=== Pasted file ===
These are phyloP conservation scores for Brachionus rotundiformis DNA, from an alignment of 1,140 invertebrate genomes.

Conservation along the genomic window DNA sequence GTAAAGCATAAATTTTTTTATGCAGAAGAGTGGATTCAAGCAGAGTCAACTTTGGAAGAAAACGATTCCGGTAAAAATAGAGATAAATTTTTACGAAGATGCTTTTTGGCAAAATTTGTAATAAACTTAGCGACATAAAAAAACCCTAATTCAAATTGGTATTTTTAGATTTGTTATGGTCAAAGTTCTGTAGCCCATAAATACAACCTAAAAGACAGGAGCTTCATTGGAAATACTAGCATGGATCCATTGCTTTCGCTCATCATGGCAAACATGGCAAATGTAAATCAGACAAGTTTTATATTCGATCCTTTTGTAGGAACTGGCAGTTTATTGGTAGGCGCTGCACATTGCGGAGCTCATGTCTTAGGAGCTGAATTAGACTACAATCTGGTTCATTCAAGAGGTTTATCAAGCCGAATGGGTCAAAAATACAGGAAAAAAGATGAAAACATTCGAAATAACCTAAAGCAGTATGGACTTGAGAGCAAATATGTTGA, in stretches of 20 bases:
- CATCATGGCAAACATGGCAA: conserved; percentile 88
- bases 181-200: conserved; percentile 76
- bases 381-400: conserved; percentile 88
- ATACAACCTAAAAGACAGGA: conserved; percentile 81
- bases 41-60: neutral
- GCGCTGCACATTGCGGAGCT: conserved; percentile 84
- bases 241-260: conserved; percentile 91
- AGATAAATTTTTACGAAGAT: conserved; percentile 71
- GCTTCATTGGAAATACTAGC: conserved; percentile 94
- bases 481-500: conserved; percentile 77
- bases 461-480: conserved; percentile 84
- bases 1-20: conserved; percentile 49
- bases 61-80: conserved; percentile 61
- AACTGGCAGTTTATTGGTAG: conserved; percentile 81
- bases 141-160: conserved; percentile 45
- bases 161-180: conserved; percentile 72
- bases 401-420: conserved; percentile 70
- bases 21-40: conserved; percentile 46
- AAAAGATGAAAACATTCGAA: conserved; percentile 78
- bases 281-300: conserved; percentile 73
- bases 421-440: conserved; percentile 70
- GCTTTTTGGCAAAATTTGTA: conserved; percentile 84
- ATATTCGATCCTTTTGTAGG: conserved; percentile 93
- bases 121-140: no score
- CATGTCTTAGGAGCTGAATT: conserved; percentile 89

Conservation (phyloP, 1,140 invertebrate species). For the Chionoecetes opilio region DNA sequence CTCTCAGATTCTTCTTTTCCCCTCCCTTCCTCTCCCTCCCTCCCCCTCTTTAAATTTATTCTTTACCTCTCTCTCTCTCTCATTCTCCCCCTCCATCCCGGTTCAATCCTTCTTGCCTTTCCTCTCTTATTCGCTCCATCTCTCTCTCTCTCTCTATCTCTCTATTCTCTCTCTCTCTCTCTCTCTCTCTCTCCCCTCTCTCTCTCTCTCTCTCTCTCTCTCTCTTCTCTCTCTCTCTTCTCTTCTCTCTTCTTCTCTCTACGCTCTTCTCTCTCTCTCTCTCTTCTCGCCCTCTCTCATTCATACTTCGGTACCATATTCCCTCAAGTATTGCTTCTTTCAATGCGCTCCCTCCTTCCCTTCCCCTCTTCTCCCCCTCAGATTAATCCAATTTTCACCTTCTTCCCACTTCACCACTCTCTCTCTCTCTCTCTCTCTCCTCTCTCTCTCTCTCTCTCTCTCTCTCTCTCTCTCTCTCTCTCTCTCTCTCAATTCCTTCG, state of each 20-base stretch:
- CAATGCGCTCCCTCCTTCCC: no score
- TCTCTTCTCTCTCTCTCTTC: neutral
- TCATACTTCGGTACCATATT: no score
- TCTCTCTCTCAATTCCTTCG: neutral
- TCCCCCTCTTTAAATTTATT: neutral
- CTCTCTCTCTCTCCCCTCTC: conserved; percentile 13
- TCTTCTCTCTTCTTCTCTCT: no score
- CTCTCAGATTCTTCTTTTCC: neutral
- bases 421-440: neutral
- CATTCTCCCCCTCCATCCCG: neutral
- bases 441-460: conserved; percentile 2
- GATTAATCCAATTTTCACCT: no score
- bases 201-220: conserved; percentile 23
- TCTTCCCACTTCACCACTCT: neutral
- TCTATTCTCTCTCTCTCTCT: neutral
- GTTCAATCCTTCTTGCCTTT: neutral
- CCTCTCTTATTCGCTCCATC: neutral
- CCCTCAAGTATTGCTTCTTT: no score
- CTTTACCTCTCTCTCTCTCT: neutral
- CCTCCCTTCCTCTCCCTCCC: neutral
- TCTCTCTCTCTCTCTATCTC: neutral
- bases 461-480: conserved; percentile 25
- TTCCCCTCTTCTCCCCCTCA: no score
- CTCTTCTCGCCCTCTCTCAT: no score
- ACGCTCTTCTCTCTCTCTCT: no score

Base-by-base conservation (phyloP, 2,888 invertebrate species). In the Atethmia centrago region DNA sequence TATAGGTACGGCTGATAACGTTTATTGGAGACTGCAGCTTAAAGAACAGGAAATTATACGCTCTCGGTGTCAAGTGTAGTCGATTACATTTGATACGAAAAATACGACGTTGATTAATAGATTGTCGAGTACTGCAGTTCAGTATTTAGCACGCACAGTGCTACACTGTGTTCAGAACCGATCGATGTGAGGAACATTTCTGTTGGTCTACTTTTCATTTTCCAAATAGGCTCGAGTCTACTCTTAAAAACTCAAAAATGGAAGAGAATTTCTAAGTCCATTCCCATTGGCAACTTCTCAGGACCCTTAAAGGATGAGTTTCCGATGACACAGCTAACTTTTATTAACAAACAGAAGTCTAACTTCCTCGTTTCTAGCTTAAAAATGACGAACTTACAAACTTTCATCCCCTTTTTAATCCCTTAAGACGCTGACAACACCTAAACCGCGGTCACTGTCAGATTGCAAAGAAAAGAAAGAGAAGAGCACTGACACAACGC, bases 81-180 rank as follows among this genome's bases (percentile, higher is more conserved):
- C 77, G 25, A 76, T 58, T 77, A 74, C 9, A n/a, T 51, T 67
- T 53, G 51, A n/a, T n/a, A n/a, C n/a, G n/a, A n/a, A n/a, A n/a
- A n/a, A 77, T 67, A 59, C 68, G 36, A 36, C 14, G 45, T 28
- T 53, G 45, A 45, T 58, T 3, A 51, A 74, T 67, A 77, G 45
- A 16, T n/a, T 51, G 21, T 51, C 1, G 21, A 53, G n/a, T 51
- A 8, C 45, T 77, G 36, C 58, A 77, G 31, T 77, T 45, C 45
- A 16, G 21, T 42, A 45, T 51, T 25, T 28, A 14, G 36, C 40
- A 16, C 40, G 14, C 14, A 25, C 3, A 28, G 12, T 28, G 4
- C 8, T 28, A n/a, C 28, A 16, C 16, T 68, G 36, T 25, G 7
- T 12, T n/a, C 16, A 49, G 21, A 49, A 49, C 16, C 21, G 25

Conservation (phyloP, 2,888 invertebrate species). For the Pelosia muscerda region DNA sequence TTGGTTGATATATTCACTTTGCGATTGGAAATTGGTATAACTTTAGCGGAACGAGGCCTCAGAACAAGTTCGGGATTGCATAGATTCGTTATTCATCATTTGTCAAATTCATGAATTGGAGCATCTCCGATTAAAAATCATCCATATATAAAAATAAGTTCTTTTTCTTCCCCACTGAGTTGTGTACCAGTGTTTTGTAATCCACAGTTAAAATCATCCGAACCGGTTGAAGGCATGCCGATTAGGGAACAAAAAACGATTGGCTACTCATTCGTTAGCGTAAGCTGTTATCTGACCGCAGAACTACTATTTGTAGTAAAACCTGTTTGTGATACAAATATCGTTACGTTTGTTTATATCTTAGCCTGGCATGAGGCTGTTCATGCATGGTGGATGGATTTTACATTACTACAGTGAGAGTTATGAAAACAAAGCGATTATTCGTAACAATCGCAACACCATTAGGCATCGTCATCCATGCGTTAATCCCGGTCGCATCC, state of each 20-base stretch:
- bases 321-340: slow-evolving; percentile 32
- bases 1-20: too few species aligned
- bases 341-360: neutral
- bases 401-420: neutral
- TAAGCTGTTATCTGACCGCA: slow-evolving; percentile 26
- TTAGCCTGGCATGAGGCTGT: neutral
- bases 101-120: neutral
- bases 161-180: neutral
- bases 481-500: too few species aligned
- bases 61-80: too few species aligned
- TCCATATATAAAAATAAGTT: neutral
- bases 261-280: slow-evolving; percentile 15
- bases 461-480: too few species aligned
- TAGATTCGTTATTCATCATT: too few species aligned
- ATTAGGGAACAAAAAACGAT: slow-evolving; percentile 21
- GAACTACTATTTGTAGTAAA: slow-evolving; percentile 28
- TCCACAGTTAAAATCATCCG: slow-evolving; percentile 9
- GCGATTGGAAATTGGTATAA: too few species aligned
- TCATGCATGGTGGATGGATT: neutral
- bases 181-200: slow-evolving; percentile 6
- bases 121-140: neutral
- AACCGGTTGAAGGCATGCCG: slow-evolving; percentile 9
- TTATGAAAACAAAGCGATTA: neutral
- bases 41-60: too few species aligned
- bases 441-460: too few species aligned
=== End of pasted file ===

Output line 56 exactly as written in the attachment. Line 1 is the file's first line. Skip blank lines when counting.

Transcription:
- T 53, G 51, A n/a, T n/a, A n/a, C n/a, G n/a, A n/a, A n/a, A n/a